Disentangling scale dependencies in species environmental niches and distributions
30 November 2017Mertes, Katherine; Jetz, Walter
Understanding species’ responses to environmental conditions, and how these species-environment associations shape spatial distributions, are longstanding goals in ecology and biogeography. However, an essential component of species-environment relationships – the spatial unit, or grain, at which they operate – remains unresolved. We identify three components of scale-dependence in analyses of species-environment associations: (1) response grain, the grain at which species respond most strongly to their environment; (2) environment spatial structure, the pattern of spatial autocorrelation intrinsic to an environmental factor; and (3) analysis grain, the grain at which analyses are conducted and ecological inferences are made.
We introduce a novel conceptual framework that defines these scale components in the context of analyzing species-environment relationships, and provide theoretical examples of their interactions for species with various ecological attributes. We then use a virtual species approach to investigate the impacts of each component on common methods of measuring and predicting species-environment relationships. We find that environment spatial structure has a substantial impact on the ability of even simple, univariate species distribution models (SDMs) to recover known species-environment associations at coarse analysis grains. For simulated environments with “fine” and “intermediate” spatial structure, model explanatory power, and the frequency with which simple SDMs correctly estimated a virtual species’ response to the simulated environment, dramatically declined as analysis grain increased.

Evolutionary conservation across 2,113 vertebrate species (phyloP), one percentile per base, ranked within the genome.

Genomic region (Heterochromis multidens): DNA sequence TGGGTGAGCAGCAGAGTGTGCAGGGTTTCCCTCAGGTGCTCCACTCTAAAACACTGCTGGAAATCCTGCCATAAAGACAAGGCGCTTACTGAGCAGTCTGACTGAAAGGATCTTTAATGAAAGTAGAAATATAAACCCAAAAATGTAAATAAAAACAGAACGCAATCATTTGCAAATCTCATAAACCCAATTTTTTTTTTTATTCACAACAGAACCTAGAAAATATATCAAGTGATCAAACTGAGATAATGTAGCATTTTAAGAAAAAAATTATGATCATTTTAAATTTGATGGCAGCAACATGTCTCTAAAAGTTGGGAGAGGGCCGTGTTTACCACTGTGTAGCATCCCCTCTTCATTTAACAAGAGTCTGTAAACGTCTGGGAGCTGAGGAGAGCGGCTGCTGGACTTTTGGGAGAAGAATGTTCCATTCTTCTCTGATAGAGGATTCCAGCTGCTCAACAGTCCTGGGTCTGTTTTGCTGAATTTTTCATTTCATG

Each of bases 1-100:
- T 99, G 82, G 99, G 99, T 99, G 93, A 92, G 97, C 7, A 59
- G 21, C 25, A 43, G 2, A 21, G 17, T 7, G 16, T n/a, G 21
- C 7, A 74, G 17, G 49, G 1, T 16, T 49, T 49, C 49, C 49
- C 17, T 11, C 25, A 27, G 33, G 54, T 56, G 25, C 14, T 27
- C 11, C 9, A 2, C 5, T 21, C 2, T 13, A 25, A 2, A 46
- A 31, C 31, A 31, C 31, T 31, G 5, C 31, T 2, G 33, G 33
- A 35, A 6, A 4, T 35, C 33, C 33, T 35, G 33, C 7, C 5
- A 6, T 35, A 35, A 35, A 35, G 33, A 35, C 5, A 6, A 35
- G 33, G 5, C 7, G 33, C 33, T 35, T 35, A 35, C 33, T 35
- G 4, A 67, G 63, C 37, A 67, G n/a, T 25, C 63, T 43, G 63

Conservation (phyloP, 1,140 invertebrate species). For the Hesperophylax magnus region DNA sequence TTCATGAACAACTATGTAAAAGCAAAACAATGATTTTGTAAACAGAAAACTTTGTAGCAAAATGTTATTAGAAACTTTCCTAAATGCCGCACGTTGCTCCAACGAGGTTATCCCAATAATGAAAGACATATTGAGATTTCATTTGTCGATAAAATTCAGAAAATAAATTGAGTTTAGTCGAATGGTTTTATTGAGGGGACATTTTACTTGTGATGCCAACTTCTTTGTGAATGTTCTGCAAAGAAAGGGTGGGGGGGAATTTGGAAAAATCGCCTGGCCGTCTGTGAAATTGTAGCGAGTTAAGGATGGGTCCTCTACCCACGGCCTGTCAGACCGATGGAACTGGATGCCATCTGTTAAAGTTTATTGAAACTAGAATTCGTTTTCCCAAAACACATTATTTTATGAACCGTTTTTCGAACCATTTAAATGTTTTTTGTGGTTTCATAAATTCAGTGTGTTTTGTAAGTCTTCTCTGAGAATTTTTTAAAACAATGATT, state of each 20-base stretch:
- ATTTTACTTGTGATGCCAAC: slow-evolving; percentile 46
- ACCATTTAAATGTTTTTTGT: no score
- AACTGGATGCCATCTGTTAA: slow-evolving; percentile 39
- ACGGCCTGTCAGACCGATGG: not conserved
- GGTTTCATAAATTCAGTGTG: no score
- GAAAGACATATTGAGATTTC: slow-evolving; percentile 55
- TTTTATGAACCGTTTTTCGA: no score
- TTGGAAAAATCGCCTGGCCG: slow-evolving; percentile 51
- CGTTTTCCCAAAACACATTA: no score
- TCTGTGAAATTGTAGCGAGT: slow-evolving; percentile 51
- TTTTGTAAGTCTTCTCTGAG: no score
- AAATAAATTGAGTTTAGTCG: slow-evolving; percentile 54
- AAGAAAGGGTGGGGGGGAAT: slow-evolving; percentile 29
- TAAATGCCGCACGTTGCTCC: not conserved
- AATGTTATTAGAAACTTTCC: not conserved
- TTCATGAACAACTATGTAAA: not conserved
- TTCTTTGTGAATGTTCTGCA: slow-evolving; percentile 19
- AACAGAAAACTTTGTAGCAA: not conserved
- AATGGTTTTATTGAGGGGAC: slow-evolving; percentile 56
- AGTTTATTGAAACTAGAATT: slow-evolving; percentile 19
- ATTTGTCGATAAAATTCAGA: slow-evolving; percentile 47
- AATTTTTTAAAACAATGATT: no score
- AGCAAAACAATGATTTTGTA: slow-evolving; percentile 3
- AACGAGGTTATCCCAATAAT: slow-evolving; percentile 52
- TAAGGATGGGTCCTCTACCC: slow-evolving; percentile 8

Informed by these results, we use a scaling analysis to identify maximum analysis grains for individual environmental factors, and a scale optimization procedure to determine the grain of maximum predictive accuracy. Implementing these analysis grain thresholds and model performance standards in an example East African study system yields more accurate distribution predictions, compared to SDMs independently constructed at arbitrary analysis grains. Finally, we integrate our conceptual framework with virtual and empirical results to provide practical recommendations for researchers asking common questions about species-environment relationships.